But my point here is a different one. When I read the ballot arguments in favor of Nishi 2.0, I am taken back to the day that the City Council voted to put Nishi 2.0 on the ballot. I am reminded of the passion of the students who spoke that evening. That passion caused me to change my planned comments and to instead speak from the heart, not about the students who were there that night, who were well-informed about the project, but the students who were not there. Here are my comments in full. They are not as well-organized or as well-articulated as I would like, but they are sincere. And they still reflect the core of my objections to Nishi 2.0.

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Wes Anderson's The Isle of Dogs: Movie Review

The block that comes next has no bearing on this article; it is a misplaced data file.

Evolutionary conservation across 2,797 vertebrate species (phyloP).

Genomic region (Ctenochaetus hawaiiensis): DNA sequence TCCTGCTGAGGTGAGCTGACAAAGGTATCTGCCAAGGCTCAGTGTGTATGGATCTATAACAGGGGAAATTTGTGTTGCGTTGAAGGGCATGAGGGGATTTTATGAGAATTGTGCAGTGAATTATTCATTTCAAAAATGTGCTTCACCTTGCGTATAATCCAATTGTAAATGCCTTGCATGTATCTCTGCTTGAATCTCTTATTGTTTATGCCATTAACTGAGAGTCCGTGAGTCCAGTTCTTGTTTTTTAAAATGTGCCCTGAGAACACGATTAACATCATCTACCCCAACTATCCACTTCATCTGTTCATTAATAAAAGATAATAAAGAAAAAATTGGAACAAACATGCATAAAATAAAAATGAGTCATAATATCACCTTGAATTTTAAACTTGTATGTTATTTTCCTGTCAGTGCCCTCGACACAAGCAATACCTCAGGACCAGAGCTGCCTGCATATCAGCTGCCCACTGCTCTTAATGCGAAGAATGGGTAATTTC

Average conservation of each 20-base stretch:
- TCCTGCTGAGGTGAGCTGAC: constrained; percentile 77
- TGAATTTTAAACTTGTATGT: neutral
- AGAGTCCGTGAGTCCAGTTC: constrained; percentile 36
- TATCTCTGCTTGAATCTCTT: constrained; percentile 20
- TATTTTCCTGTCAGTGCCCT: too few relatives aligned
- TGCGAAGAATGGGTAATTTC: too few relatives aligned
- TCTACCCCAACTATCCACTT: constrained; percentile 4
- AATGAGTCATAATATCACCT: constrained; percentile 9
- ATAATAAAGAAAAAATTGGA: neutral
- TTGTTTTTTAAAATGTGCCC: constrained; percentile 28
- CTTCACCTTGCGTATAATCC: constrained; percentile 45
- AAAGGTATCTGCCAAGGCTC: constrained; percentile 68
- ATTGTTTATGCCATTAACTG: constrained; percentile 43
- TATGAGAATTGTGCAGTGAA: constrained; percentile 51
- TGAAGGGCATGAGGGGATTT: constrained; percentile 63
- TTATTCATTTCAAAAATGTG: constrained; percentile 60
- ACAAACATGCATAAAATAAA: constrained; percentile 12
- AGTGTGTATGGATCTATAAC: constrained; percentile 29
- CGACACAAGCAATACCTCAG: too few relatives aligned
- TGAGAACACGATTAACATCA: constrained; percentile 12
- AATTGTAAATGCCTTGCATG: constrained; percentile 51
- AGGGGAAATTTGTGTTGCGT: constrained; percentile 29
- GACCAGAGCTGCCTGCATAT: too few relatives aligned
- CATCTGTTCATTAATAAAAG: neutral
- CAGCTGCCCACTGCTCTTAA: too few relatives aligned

There are few working directors whose entire filmography is so uniquely stylized that the man or woman behind the camera becomes a genre onto themselves and Wes Anderson is perhaps the most grandiose example of that fact. His last three films; The Grand Budapest Hotel (2014), Moonrise Kingdom (2012), & The Fantastic Mr. Fox (2009) have each been masterful productions of Wes Anderson and his latest film, The Isle of Dogs (2018), is no exception. Like The Fantastic Mr. Fox, The Isle of Dogs is a work of stop-motion animation that fits so snuggly in Wes Anderson’s unique brand of visual storytelling. The film’s plot is relatively simple but by no means is it any less layered or complex than any of this other screenplays. And if you hadn’t guessed already, it looks incredible from start to finish. Wes Anderson has become one those directors audiences either love or hate so for those who already love ’his work you’ve probably already seen the movie or are planning on seeing it already. But if that's the case then just let me say this I think this may be an (if not the) perfect Wes Anderson film. At least that’s what I’m telling myself in preemptive justification while I catch two-three more screenings in theaters whilst I can.